The 2003-04 season ended with the Penguins finishing with the league’s worst record with 58 points, one point back of the Chicago Blackhawks and Capitals. That gave the Penguins the best odds (25 percent) of winning the 2004 draft lottery, while also guaranteeing they would pick no lower than second, meaning they were going to get one of Ovechkin or Malkin. The Blackhawks had the second-best lottery odds (they had fewer wins than Washington), with the Capitals entering the lottery with the third-best odds.

When it came time to draw the ping pong balls to determine the top pick, it ended up being the Capitals that won it, moving from third to first, pushing Pittsburgh to second and Chicago down to third.

The Capitals selected Ovechkin, the Penguins ended up getting one of the best draft consolation prizes ever in Malkin, and the Blackhawks selected … Cam Barker. Ovechkin and Malkin have gone to have Hall of Fame careers and collect a truckload of team and individual honors, while Barker just 200 mostly forgettable games in Chicago.

There are a lot of significant “what ifs” at play here.

Among them…

The 2005 Draft

Those results would have a significant impact on the next draft that would also be headlined by another Hall of Fame talent — Sidney Crosby.

With the 2004-05 regular season wiped out by a lockout, the league needed a way to handle the 2005 lottery and draft with no games producing results.

The solution was a weighted lottery that involved all 30 teams.

The odds were weighted by playoff appearances in the previous three seasons and first overall picks in the previous four drafts. Teams that had no playoff appearances and no first overall picks in those time frames were awarded three lottery balls. Those teams were the Penguins, Buffalo Sabres, Columbus Blue Jackets, and New York Rangers.  The Penguins *did* have a No. 1 pick during that time-frame, but it was via trade … not a draft lottery win.

Teams that had only one playoff appearance or one top pick were given two lottery balls.

Every other team was given one lottery ball.

This matters because if the Penguins had won the Ovechkin lottery they would have only had two lottery balls in the 2005 class and a lesser chance of selecting Crosby. It is not a guarantee that they wouldn’t have won, but they would have a lesser chance.

The long-term direction of the Penguins, Capitals, and Blackhawks

All of these teams ended up going on greatness over the decade-and-a-half that followed, combining to win seven of the 14 Stanley Cups between 2005 and 2019, while also combining for four Presidents’ Trophies and only a handful of non-playoff seasons. They have been the elite of the elite in the NHL.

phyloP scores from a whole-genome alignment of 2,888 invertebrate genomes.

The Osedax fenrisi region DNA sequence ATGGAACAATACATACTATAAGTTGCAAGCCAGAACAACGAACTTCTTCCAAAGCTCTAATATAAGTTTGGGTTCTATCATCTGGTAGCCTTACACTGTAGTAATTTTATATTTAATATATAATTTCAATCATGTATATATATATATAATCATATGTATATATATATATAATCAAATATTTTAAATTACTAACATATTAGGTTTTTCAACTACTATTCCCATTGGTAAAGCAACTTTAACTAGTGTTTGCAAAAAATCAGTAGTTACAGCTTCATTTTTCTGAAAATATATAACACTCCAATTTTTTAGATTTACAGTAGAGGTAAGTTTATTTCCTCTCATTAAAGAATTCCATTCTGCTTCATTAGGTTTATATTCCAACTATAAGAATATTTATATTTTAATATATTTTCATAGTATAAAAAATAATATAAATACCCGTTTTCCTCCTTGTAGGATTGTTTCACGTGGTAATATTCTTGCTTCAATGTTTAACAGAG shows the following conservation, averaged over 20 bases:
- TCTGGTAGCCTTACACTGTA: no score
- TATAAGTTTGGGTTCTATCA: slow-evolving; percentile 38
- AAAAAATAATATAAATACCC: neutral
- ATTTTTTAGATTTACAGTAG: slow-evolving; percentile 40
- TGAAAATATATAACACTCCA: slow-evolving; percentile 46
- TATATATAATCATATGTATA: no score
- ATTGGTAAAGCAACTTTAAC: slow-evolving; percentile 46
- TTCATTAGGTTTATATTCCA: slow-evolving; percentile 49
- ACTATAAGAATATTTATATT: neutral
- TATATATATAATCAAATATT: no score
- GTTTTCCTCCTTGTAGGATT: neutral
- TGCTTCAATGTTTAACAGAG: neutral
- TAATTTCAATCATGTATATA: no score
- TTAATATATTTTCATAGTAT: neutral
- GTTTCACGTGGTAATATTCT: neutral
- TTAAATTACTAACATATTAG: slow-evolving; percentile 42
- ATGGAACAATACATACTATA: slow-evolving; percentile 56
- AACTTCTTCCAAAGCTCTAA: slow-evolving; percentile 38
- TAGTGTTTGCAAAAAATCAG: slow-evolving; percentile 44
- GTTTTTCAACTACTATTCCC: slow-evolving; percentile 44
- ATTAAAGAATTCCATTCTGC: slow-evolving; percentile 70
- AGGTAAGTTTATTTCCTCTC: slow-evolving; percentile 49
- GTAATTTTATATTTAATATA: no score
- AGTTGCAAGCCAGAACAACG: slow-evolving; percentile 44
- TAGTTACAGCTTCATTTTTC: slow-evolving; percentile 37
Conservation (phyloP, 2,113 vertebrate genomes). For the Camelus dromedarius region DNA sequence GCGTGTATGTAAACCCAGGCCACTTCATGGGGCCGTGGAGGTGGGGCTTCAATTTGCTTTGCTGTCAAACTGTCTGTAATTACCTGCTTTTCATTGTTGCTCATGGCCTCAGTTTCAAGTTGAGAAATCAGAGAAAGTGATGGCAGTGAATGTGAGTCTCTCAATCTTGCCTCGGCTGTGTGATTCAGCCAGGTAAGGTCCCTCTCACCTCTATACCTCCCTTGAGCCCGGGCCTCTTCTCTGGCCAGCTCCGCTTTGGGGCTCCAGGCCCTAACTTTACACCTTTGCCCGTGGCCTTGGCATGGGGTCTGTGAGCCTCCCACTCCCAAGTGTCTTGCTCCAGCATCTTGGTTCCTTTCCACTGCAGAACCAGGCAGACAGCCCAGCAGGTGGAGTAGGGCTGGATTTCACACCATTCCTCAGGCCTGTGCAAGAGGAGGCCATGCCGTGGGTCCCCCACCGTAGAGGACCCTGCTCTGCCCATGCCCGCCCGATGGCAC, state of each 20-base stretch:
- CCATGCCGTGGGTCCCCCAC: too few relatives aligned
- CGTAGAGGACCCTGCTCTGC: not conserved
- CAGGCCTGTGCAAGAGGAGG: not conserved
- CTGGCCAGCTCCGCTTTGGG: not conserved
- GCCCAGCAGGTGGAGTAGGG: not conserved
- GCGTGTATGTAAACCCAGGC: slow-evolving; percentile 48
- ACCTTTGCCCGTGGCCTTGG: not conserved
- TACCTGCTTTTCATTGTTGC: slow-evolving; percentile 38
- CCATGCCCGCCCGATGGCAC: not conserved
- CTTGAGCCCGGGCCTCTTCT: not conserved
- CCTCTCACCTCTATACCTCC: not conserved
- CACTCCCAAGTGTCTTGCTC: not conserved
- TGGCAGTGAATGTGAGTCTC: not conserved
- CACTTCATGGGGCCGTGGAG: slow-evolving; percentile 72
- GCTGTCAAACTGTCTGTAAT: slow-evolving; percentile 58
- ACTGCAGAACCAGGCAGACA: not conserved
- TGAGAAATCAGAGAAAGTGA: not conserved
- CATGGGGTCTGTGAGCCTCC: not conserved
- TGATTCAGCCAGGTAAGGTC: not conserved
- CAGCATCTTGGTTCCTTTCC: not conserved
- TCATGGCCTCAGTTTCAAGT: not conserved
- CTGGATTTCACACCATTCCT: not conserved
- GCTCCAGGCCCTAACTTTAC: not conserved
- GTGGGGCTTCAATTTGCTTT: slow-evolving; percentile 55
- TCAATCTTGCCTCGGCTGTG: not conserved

But had the 2004 draft lottery gone in a different direction there is no telling where all of these teams end up.

If the Penguins had won the the 2004 draft lottery and selected Ovechkin, that means the Blackhawks would have had the No. 2 overall pick and been able to select Malkin, while the Capitals would have picked third and ended up with neither.

Maybe they do not select Barker in that spot like Chicago did, but the rest of the top-10 was Andrew Ladd, Blake Wheeler, Al Montoya, Rostislav Olesz, Alexandre Picard, Ladislav Smid, and Boris Valabik. Other than Wheeler, there is not a top-line or top-pairing player in that group.

It would have given the Capitals a second lottery ball in the Crosby lottery, but that is still no guarantee of getting him. It would have been entirely possible — if not likely — that they would have ended up with none of Crosby, Ovechkin, or Malkin.

Given Ovechkin’s importance to the franchise and hockey in the nation’s capital, it could have been crushing. Would they have remained bad enough to get a top pick in a future year (like a Patrick Kane or Steven Stamkos)? Or would they have settled into long-term mediocrity?

The Blackhawks would have also gone down an entirely different path. Instead of having Barker, they would have a true franchise player and an immediate jumpstart to their rebuild. Malkin would have been an absolute game-changer from the very start and rapidly improved their short-term outlook. But that, also, could have had a long-lasting impact. Would they have been in a position to win the 2007 draft lottery and select Kane No. 1 overall? Would they have been in a position to get Jonathan Toews in 2006?

The Penguins would have almost certainly been able to build a contender around Ovechkin, but the strong likelihood of not having Crosby makes it difficult to believe they would have put three more Stanley Cup banners in the rafters.

Then there is the matter of where Crosby would have potentially ended up. New York, Columbus, and Buffalo would have been the only teams with three lottery balls in the 2005 class, all of which would have been desperate for a talent like him. Would he have turned around the Blue Jackets or Sabres? Would an extra lottery ball in the 2005 draft produced a better result for the Capitals and sent Crosby there? The possibilities are endless.

In the end the Capitals began the 2003-04 season coming off of a 92-point, playoff season the year before and were expected to be back in the postseason. But their season going in the tank and some lottery balls bouncing their way ended up having a profound impact on them, the Penguins, the Blackhawks, and the entire NHL as a whole.

Adam Gretz is a writer for Pro Hockey Talk on NBC Sports. Drop him a line at phtblog@nbcsports.com or follow him on Twitter @AGretz.